Mushishi Vol. #3 (of 6) (Mania.com)
Review Date: Thursday, July 03, 2008
Release Date: Monday, February 18, 2008
What They Say
Mushi are neither plants nor animals, instead they resemble the primeval substances of life. Few humans are actually aware of their existence and among them is Ginko, a 'Mushi-shi' who travels around investigating them. In the course of his research he aids those plagued by supernatural phenomenon caused by the Mushi.
Mushi-Shi hits the half-way point and serves up more relaxing adventures that focus on the characters, and we get an origin story for Ginko as well.
I listened to the English stereo track for my main review, and I noticed no technical problems with it. It's a pretty standard stereo mix that uses the two channels to provide atmosphere through the sound effects and music, with dialogue mostly central. It has to be mentioned that the dub is excellent as well. Not only does it stick closely to the Japanese track, but the performances are nailed, especially Travis Willingham who is outstanding as Ginko, nailing his tone and attitude brilliantly. I spot-checked the Japanese stereo track and didn't notice any technical problems with it either, and from what I heard the Japanese performances were excellent as well.
Presented in anamorphic widescreen, the transfer for Mushi-Shi is very good on the whole, and looks quite good upscaled. The distinctive art style comes across well with little in the way of artefacts, especially since there is not a great deal of movement or action at the best of times. Though there is a little bit of blocking in really dark scenes, it's forgivable given how the show often changes its style from bright day to dark night, and in general it looks very good.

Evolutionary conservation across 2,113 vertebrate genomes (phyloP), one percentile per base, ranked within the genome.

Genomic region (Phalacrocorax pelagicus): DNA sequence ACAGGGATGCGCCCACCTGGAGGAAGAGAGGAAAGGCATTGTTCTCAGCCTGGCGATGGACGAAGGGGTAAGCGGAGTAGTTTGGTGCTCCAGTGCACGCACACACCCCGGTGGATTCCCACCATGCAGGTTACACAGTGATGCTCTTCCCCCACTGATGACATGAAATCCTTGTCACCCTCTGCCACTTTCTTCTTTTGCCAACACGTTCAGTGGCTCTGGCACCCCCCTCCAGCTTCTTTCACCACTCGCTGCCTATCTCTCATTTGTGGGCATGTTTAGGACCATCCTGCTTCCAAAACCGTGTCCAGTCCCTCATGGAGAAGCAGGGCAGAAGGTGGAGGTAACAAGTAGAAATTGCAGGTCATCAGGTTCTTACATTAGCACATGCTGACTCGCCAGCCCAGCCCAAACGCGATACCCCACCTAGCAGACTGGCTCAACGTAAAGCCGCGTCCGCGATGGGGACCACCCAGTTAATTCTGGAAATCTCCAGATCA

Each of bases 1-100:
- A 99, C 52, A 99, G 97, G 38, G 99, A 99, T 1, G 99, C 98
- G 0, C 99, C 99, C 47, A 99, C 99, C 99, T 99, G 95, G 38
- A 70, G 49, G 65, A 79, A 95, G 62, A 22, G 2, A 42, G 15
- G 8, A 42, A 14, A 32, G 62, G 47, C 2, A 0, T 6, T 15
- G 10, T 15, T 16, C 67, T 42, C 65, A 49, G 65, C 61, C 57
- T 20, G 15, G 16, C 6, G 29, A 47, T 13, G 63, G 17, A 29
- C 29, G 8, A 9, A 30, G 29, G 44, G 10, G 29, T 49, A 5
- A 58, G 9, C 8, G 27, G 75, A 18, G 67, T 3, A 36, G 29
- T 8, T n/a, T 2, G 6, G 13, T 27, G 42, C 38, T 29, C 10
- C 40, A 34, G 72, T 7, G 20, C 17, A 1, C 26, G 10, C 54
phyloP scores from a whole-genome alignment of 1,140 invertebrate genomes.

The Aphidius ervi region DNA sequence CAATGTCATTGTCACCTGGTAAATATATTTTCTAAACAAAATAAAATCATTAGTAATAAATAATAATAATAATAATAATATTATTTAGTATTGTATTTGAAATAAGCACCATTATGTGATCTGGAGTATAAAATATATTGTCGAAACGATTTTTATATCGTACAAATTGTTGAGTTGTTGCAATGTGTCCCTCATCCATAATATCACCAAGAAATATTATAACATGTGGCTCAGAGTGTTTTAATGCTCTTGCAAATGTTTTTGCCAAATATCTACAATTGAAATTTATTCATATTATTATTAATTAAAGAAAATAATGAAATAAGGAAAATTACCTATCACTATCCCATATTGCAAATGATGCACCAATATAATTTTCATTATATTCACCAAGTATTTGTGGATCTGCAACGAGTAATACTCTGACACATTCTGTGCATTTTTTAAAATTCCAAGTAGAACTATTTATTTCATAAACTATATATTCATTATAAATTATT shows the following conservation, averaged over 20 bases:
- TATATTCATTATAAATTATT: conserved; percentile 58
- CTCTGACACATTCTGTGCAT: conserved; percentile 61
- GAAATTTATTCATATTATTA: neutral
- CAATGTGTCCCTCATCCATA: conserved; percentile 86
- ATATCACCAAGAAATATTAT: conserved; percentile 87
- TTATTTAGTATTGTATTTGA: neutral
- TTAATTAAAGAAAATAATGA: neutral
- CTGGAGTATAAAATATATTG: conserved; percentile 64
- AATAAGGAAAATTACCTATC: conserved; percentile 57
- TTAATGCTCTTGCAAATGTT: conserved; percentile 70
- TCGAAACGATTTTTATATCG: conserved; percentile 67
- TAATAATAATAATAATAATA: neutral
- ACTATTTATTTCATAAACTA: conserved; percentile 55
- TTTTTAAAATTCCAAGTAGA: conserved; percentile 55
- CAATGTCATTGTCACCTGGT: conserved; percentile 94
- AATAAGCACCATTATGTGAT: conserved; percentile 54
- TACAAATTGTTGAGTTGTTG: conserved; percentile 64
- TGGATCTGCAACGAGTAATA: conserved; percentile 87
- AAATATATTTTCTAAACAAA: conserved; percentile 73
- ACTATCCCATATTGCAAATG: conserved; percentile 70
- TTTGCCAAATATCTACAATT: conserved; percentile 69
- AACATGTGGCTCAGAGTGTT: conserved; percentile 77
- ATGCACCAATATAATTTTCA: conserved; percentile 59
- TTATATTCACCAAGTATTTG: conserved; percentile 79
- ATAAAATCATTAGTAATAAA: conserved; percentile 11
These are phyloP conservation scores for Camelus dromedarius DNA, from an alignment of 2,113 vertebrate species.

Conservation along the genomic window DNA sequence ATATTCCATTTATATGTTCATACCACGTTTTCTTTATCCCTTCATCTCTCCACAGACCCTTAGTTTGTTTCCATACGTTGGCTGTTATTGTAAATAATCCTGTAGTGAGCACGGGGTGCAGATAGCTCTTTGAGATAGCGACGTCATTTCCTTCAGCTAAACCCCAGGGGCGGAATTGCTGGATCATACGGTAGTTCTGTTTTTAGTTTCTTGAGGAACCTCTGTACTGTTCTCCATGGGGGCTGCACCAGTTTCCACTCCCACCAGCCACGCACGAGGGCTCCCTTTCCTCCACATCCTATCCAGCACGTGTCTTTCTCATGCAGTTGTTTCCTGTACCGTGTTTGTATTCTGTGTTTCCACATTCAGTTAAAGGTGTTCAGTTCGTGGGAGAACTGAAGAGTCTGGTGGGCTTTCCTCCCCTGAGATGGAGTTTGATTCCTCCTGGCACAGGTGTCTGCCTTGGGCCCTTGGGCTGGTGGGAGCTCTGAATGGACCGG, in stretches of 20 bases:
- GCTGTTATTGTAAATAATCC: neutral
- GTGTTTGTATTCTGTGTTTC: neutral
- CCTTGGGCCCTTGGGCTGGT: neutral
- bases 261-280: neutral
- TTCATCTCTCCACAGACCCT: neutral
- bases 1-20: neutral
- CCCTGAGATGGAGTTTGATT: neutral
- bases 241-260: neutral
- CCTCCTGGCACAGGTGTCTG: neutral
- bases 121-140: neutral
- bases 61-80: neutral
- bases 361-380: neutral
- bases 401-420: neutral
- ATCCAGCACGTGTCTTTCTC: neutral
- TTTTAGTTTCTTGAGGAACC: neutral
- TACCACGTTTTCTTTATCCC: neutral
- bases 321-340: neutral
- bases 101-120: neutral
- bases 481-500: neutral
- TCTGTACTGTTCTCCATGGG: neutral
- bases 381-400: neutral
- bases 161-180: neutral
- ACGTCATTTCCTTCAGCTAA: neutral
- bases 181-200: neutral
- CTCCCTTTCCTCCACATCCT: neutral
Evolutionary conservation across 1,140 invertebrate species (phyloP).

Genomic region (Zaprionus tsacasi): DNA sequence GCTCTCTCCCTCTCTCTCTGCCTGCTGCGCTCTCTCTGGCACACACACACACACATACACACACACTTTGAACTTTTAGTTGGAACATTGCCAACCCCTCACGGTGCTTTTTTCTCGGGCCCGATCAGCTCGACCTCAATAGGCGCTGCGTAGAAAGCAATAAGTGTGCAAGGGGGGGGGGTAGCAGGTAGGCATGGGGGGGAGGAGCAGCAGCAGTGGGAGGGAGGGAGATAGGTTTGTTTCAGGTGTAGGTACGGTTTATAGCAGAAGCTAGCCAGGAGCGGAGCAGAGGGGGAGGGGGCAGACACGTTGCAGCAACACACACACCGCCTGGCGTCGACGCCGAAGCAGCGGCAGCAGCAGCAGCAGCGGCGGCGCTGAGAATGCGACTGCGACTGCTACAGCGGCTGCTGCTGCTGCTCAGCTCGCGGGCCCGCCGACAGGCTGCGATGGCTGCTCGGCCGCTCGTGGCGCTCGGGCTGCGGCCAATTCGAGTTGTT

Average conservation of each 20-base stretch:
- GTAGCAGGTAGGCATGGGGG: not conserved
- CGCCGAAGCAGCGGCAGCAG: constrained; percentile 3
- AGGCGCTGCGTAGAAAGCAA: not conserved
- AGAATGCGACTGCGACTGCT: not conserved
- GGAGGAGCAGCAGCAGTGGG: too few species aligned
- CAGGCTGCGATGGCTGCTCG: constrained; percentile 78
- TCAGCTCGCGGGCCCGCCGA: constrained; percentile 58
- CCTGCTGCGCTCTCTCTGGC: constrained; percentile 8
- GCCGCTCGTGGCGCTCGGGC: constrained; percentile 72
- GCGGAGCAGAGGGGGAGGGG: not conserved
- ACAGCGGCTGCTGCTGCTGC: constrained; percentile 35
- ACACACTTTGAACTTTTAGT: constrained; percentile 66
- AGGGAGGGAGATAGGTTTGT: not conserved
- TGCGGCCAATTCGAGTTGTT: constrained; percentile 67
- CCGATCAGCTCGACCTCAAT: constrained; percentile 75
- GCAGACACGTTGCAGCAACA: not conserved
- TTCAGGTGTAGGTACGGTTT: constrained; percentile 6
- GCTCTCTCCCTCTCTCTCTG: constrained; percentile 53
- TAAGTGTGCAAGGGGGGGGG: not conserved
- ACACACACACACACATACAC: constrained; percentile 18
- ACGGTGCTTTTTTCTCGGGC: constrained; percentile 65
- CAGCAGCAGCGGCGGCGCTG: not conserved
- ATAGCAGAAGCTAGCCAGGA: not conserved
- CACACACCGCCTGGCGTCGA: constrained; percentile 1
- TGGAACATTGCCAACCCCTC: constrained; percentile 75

Subtitles are in a nice yellow font, and I noticed no spelling or grammatical errors.
Packaged in a clear keepcase, the front cover of this disc features Ginko prominently, in another subdued looking cover. The show's logo is down the left side, both in English and Japanese. The back cover features several screenshots, plus some nice descriptions of the episodes and the show, in the style of the next episode previews. The extras are clearly listed and the technical details, while not in a grid, are all bunched together clearly at the bottom. The inside cover features a sombre image of a forest. This is definitely a cover I appreciate for its simplicity and style.
The menu takes a simple approach similar to the cover, with the main menu featuring the cover image with all the selections and the show's logo in the middle. Sub-menus are all static with screenshots for the backgrounds of them, and different music plays over all the menus. Given how simple they are, access times are really fast and problem free.
There are a couple more interview instalments with the Director here. The first is with the Sound Director, talking about his work on the show. The second is slightly shorter but in the same vein, with the Shooting Director. We also get the usual textless openings and endings to round things out.
Content: (please note that content portions of a review may contain spoilers)
There are few series that give off such a relaxing and atmospheric air as Mushi-Shi, and yet with each episode it continues to ooze its own sense of style that many other shows lack. It continues to focus solely on the characters, moving Ginko from story to story, each structured in much the same way, with nothing really in the way of an ongoing story. The format is simple; Ginko travels from village to village to help people solve various mysteries or strange happenings that are caused by mushi. The episodes take on a serene, almost spiritual feeling, as the music and visuals combine to give you a taste of something different.
So it goes without saying that if you like your anime chock-full of action and adventure, heavy-hitting and excitement, or you've just seen a few episodes and disliked them, then there's nothing in this third volume of the series that will ever do anything to convince you that you'll like it, so there's no point in bothering. But for those of us who like something that breaks from the norm, the four episodes here serve up some interesting stories.